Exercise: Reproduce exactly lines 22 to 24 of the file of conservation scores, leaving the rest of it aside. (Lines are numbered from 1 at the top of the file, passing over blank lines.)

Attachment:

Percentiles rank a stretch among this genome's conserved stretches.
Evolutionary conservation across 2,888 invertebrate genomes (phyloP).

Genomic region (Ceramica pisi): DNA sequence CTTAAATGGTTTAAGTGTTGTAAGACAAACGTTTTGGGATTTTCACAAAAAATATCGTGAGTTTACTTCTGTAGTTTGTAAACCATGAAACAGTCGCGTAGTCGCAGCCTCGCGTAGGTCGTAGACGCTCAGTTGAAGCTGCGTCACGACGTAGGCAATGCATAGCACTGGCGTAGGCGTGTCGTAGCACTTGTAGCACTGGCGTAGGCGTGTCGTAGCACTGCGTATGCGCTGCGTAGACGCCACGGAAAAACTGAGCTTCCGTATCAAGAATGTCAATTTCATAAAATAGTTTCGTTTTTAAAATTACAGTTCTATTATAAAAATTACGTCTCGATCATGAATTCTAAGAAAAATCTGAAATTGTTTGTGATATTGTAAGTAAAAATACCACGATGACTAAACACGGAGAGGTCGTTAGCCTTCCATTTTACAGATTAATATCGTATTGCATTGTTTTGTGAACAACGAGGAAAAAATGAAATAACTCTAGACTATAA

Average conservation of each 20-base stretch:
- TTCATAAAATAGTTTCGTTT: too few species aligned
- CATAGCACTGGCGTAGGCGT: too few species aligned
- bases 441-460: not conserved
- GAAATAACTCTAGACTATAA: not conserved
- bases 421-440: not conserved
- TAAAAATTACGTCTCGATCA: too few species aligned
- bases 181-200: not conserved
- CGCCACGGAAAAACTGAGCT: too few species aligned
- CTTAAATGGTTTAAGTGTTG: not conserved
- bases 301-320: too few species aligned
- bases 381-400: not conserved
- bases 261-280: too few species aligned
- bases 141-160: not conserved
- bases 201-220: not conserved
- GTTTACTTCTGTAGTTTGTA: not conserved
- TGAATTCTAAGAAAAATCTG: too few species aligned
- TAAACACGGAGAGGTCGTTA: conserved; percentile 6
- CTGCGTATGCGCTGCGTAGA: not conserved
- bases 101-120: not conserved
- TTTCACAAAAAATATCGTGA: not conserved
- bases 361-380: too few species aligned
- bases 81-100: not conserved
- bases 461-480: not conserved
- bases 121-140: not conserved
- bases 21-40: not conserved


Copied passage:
- CTGCGTATGCGCTGCGTAGA: not conserved
- bases 101-120: not conserved
- TTTCACAAAAAATATCGTGA: not conserved